On June 25, 1997, Swedish academic and diplomat Professor Krister Wahlbäck told the U.S. Congressional House Committee on Banking on Financial Services (convened to discuss gold and assets looted by the Nazis):
"His (Erik Boheman: 1895 - 1975) perspective is interesting not least because his family background made him acutely aware of the values at stake in Word War II. His mother was Jewish, and his sister was married into the Josephson family, perhaps our foremost Jewish family in the field of arts and culture."
On January 8, 1940, William Montagu-Pollock the British Ambassador in Sweden wrote to Laurence Collier head of the Northern Department of the Foreign Office advising him of some tall tales he'd been told that day by Sweden's Jewish State Secretary for Foreign Affairs Erik Boheman:"Boheman told me to-day that the Swedish Government had sent a Secretary back to Warsaw but that the Germans had only allowed him to stay there for there weeks. The Germans were now insisting that even the Swedish Consul at Warsaw should leave.
Boheman mentioned that when the Secretary was out in the country one day he came upon a turnip cutter normally worked by a pair of horses walking in circles. Attached to the cutter was a gang of elderly Jews with a Nazi urging them on with a whip. At intervals they were told to stop and eat grass, which they promptly did. Boheman also said that the entire faculty of the University of Cracow had been summoned to attend a lecture and when they arrived they were herded together and driven off to a concentration camp.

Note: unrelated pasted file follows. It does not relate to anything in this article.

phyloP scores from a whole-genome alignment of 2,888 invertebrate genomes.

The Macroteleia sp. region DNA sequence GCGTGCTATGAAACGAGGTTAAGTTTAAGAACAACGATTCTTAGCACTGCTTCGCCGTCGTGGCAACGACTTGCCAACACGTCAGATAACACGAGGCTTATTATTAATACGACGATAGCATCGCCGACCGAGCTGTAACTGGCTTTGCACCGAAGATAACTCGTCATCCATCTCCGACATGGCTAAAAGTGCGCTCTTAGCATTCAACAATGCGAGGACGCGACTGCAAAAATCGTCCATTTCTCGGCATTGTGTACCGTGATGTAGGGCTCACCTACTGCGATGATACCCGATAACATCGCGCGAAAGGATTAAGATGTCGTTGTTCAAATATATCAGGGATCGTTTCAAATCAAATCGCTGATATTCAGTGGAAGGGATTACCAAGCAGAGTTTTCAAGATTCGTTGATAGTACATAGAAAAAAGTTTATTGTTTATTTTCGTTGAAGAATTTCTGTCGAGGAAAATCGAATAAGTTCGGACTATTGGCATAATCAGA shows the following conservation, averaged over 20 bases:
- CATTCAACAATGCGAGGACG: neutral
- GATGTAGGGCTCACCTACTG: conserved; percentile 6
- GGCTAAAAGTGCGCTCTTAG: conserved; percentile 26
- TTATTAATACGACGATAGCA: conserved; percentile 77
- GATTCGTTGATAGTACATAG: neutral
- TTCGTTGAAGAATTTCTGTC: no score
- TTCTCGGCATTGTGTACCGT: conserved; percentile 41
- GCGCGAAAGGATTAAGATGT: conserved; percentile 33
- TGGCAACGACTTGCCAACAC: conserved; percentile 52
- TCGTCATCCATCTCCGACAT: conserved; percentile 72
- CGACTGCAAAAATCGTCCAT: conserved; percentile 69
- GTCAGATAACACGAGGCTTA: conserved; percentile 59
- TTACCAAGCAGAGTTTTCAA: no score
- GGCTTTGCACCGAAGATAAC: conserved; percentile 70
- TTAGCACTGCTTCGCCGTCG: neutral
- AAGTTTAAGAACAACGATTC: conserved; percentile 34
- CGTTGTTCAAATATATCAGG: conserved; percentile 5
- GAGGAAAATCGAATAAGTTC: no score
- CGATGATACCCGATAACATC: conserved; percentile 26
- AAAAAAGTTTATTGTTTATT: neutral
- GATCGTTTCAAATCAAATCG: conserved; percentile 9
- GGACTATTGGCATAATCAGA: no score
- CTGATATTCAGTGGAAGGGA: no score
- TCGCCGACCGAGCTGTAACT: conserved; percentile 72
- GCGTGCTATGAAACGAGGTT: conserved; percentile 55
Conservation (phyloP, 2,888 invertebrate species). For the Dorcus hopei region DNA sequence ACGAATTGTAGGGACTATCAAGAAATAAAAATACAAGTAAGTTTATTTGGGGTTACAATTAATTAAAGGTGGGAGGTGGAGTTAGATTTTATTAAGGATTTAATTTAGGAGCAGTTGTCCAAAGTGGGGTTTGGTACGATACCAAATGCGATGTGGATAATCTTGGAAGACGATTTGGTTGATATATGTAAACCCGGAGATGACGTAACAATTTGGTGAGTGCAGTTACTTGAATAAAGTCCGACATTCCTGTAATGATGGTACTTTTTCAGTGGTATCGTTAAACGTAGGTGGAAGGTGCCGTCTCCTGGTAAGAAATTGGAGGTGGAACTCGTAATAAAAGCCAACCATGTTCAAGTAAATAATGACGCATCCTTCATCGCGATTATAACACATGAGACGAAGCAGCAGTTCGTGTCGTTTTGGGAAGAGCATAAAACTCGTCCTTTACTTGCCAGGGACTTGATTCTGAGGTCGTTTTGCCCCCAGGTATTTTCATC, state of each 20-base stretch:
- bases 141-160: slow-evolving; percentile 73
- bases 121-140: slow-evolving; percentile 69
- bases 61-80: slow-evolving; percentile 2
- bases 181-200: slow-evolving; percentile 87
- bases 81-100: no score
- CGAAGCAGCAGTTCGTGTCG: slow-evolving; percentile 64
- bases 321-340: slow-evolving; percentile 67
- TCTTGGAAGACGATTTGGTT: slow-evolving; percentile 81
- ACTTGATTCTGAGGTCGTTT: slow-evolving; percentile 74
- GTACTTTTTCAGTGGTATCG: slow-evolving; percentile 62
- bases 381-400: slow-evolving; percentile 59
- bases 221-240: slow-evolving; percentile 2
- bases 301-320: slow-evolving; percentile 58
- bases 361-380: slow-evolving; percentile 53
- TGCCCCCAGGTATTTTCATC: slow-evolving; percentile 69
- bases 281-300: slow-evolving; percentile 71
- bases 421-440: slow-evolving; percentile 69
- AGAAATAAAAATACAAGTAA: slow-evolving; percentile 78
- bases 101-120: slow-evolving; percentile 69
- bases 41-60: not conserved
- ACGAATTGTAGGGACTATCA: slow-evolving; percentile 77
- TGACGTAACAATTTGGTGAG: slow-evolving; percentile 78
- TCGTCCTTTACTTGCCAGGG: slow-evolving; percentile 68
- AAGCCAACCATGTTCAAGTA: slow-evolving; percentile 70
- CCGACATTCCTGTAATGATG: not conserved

I am sending a copy of this pretty story to Wiskeman."
I know of this story thanks to British historian David G. Williamson's 2009 book Poland Betrayed: The Nazi-Soviet Invasions of 1939, whose source I photographed at the National Archives. Williamson not only managed to muddle-up the chain of storytellers, claiming the British diplomat had been told the story by a Swedish diplomat who had witnessed the scene with his own eyes. Williamson also neglected to tell his readers that the story was quite clearly disbelieved by the Brit (Montagu-Pollock) whose sarcastically worded letter is his source.